Primary Elections Now Could Set Control of Congress

(Bloomberg) -- A handful of closely watched primaries today will shape important contests in the November general election. They will also gauge the intensity of anti-Washington sentiment.

The fate of two endangered incumbent Democratic senators in Republican states, Joe Manchin of West Virginia and Indiana’s Joe Donnelly, could rest on who wins the bitter GOP primaries in those states.

The early front-runners in Indiana were Representative Luke Messer, the preference of the GOP establishment, and the right-wing, Donald Trump-like Representative Todd Rokita. Given the unpopularity of House Republicans, Democrats liked Donnelly’s chances against either, especially Rokita. 

But as the two lawmakers slashed away at each other, a third candidate, wealthy GOP businessman Mike Braun, has surged. A victory by Braun, who is running as a political outsider, would reinforce the anti-Washington mood and would not be welcomed by Donnelly. In the past week, however, stories have emerged that raise questions about Braun’s business record. 

In West Virginia, the “outsider” businessman is former coal CEO Don Blankenship, who spent a year in prison for willfully violating mine-safety rules. His conviction came several years after an explosion at one of his company’s mines killed 29 men. His candidacy horrifies Republicans in Washington, and they have poured in money to defeat him. Blankenship, who claims he was a “political prisoner,” has struck back, trying to smear Senate leader Mitch McConnell’s “China family,” referring to McConnell’s wife, U.S. Transportation Secretary Elaine Chao, over her Taiwanese ancestry.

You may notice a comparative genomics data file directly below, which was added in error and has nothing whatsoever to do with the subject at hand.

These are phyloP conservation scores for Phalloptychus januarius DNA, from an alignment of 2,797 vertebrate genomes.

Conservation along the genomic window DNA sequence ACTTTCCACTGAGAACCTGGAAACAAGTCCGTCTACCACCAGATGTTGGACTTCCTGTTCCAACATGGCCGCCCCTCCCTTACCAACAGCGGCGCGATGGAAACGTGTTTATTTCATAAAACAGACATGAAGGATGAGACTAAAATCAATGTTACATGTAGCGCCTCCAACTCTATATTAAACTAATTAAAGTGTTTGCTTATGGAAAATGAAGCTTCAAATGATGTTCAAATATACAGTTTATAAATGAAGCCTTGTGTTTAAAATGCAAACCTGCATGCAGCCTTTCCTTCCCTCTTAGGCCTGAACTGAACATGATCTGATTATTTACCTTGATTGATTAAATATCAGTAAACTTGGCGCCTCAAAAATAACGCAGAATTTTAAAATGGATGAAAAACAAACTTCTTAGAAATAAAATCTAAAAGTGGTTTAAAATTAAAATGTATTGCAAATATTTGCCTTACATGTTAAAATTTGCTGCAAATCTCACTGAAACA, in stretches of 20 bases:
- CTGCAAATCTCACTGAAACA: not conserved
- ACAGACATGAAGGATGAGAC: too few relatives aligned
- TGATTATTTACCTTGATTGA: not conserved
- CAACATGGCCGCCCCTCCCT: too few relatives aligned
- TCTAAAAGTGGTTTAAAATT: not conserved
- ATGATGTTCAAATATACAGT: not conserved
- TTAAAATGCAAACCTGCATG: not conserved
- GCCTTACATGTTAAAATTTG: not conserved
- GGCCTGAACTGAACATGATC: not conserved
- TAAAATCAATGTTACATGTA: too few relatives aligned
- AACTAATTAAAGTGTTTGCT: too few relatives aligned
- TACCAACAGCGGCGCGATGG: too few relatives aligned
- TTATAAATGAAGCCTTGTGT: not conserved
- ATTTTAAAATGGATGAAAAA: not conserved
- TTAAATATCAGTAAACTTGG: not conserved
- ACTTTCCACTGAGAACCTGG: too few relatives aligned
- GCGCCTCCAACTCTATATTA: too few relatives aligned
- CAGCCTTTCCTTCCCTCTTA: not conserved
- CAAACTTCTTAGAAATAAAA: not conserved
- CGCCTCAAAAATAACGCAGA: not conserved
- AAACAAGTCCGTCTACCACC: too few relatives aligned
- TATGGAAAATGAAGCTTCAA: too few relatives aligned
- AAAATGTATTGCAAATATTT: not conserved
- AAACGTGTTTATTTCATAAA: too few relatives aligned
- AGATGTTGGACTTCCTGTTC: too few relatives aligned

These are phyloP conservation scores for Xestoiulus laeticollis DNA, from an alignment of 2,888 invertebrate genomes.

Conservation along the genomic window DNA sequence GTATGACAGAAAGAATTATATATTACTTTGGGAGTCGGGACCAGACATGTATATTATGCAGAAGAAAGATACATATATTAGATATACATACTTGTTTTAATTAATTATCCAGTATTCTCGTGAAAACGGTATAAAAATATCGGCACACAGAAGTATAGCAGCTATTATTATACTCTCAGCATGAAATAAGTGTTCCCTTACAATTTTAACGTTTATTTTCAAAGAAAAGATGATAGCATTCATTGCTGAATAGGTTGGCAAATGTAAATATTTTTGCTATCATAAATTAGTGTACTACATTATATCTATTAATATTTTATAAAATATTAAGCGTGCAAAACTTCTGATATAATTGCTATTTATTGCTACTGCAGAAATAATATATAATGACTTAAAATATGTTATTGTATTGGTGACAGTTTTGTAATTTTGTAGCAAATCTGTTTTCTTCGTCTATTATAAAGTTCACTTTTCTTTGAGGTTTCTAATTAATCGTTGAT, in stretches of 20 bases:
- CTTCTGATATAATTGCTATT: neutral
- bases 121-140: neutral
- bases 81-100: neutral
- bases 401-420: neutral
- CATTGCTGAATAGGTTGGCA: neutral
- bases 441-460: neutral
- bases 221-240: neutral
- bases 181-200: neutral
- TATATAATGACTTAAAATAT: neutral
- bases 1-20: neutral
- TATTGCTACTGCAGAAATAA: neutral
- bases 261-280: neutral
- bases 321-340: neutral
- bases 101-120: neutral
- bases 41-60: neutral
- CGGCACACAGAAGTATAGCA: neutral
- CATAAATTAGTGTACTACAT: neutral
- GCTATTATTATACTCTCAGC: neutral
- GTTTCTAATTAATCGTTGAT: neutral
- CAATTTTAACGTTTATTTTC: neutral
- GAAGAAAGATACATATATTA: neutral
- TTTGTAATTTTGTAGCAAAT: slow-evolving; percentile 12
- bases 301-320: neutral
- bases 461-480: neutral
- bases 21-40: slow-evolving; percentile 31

The ugliness of the whole campaign, also involving the other two more conventional choices, Representative Evan Jenkins and state Attorney General Patrick Morrisey, has enhanced Manchin’s prospects. Democrats, if they can’t get Blankenship as the opponent to run against in November, are cheering for Morrisey. Trump carried West Virginia by 43 points, but Manchin, a former governor, remains popular. 

In the Ohio governor’s race, it’s the Democrats who are worried about the outcome of their primary. They want to win the statehouse both because of the redistricting that will follow the next census and because of the political importance of Ohio. They feel comfortable with the preferred candidate, Richard Cordray, a former Ohio attorney general and the head of the federal Consumer Financial Protection Bureau until he was dumped by Trump.

Ohio’s leading Democrats actively support him, along with national figures like Senator Elizabeth Warren of Massachusetts. But over the last month, Dennis Kucinich, the lefty politician who ran for president in 2004 and 2008, has aroused the passions and backing of Bernie Sanders supporters and has a shot at winning today.

Republicans are salivating over that possibility. Kucinich has met with and spoken favorably of Syrian dictator Bashar al-Assad and took a $20,000 speaking fee from a pro-Assad group; under pressure he gave it back. He also says he has seen UFOs.

The likely Republican victor today is state Attorney General Mike DeWine, a former U.S. senator who has been an elected politician for 40 years. He would start as a heavy favorite against Kucinich and a slight underdog against Cordray.

Turning to North Carolina, the focus is back on a Republican primary contest, this one in the ninth congressional district around Charlotte. Democrats are hoping to pick up this House seat in November. They would like to see the Republican incumbent, Robert Pittenger, who has been embroiled in ethics controversies, wins his party’s primary. 

In 2016, Pittenger won the general election easily against a Democratic unknown, whom he outspent by 20 to 1. This year Democrats have recruited Dan McCready, a small-business owner and Marine combat veteran, who is matching Pittenger’s fund-raising. Democrats believe their candidate has a good chance this fall.

November is still six months off, but the close contest for political control of the House and Senate may hinge on what some of the voters do in May.

To contact the author of this story: Albert R. Hunt at

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